Institutional Dining: Culinary Schools

Nathan Sartain

While public schools struggle to find a safe way to welcome back elementary through high school students, two culinary schools in the Twin Cities are grappling with not only book learning, but knife skills. After all, learning to cook in a commercial kitchen is much different from cooking at home.

"Whatever we can do online (we’ll do), but we’re not going to jeopardize hands-on learning," Nathan Sartain, culinary arts instructor at Saint Paul College, said. Unlike previous years, students won't have access to working in the on-campus restaurant or catering program, "definitively not for this semester, and maybe not next," Sartain said. 

But because everything was in lockdown mode back in March, instructors were "reinventing culinary education on the fly," so they have that experience to guide them in the fall.

The program has been contracted from both day and evening classes to days only. Evenings will be reserved for pastry students. 

As the foodservice industry has changed, so has the program’s focus. "We’re not a restaurant school," Sartain asserted. Second semester students work with instructors to put together a career portfolio, and he’s encouraged by the direction students want to take their careers. A priority is no longer "chasing down a James Beard (award)" but wanting to work for the new iterations of "school feeders," "cerebral" jobs, and in the social justice field, he said.

The culinary model has changed from when he was a culinary student at 22 and could live on a couch or in a jeep—to make ends meet. The reality for chefs is that after a couple of decades, their knees start barking or their bodies can’t take burning the candle at both ends. Burnout is very real. "We talk in leadership class about how to fight that, how can you notice burnout in people and do something about it," he said.  "With our model we’re putting people on a trajectory to their forever-job."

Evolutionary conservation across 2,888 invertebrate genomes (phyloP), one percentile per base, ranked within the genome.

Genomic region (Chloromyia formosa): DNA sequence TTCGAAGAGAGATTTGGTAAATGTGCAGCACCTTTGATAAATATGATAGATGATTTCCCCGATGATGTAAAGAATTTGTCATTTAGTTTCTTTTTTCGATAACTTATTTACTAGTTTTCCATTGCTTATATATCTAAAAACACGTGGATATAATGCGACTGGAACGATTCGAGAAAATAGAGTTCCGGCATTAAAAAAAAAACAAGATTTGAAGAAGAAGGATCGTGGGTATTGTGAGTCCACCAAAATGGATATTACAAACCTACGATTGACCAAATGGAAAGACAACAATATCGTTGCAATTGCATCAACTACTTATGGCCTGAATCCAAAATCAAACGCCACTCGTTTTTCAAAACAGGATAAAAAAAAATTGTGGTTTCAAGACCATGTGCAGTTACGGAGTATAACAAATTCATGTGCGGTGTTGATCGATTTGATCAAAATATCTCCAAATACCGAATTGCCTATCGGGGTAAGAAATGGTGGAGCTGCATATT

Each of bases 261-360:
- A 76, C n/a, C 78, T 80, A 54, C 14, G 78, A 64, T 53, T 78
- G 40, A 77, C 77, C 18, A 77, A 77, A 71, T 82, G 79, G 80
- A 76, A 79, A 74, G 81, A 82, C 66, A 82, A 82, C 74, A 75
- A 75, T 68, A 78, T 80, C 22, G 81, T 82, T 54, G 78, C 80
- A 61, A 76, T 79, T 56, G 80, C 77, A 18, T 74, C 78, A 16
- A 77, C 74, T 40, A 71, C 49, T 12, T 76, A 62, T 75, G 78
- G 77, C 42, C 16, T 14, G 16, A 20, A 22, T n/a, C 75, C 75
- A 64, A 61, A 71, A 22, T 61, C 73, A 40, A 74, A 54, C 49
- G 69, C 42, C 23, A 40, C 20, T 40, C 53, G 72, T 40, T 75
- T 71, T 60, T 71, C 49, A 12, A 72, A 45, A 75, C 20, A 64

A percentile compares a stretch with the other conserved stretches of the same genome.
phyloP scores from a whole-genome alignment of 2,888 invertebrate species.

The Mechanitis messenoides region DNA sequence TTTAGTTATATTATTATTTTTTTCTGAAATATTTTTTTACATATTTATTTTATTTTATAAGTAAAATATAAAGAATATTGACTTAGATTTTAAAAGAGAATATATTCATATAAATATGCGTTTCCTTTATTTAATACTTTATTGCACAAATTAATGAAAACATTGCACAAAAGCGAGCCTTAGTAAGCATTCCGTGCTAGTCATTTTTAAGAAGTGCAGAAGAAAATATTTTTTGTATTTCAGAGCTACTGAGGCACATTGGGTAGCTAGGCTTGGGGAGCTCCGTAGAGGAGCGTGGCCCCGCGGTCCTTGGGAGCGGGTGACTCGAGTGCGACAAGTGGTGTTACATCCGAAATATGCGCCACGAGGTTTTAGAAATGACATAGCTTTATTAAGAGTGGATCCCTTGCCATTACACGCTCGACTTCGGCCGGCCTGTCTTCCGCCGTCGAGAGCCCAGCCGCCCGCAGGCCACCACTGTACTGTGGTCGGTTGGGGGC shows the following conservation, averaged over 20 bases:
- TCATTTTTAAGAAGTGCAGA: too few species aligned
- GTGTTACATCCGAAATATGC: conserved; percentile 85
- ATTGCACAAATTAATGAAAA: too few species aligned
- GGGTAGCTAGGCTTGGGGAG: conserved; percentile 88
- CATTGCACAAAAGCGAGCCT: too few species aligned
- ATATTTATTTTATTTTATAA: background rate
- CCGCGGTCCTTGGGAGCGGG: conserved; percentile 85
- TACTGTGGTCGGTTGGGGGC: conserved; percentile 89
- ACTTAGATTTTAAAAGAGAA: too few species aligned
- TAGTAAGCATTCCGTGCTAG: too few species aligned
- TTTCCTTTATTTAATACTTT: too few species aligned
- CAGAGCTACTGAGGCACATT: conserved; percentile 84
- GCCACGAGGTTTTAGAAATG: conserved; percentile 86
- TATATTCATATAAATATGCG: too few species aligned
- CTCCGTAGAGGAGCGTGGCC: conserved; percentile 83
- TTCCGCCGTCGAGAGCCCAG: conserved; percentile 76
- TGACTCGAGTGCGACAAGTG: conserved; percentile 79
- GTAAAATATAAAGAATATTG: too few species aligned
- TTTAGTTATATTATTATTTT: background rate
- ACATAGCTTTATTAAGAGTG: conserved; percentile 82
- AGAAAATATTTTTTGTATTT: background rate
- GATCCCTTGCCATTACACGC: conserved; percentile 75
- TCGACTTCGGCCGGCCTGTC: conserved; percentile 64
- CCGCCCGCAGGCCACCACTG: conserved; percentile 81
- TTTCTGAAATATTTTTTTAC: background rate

The online training program they are using is Rouxbe, which aligns with American Culinary Federation guidelines and as a side benefit eliminates some of the text books students have to buy. 

 

Hennepin Tech

Officially, Jeremiah Lanes is the culinary lab assistant at Hennepin Technical College in Brooklyn Park, but he describes himself as the sous chef for the instructor. "Students call me Jeremiah, not ‘chef,’ which is kinda cool and kinda not," he said. 

Institutional Dining: Culinary Schools

Jeremiah Lanes

Enrollment is down, but the "people coming through are the dedicated ones who have an entrepreneurial spirit," he said. Younger students want to run a food truck or a bakery or a restaurant, while older students tend to be looking more toward corporate jobs that offer more  stability, he said. 

Just as Sartain is seeing fewer James Beard wannabes, Lanes said the days of students going to culinary school to be the next TV network star are fading.  

Classes in the fall will be a hybrid of online learning and in-person, held in large spaces such as auditoriums, the cafeteria, or even outdoors. 

The number of culinary schools locally and nationally has been shrinking over the last decade. One of the reasons cited is that the cost of the degree is hard to pay off on a cook’s salary. Lanes points out that tech schools have lower tuitions and that "our industry is thriving with scholarships and grant opportunities." He was the recipient of scholarships and pays it forward by working as a volunteer, previously for Kids Café at Perspectives, and with the local chapter of the ACF.

As far as where the restaurant industry is going, Sartain said that an unfortunate, but helpful,  byproduct of the pandemic is the tight labor market will be eased somewhat. Post-COVID restaurants will have an easier time finding kitchen help.

However, "there will be a lot of people who don’t want to work in the industry anymore," he said, and there’s concern about the survival of independents. 

There are bright spots, Sartain said, naming new restaurants opening. "We’re a malleable group. Look at 2015. There’s always the necessity to invent. The whole industry is built on constant evolution." Which is why culinary schools should be able to withstand even a pandemic. 

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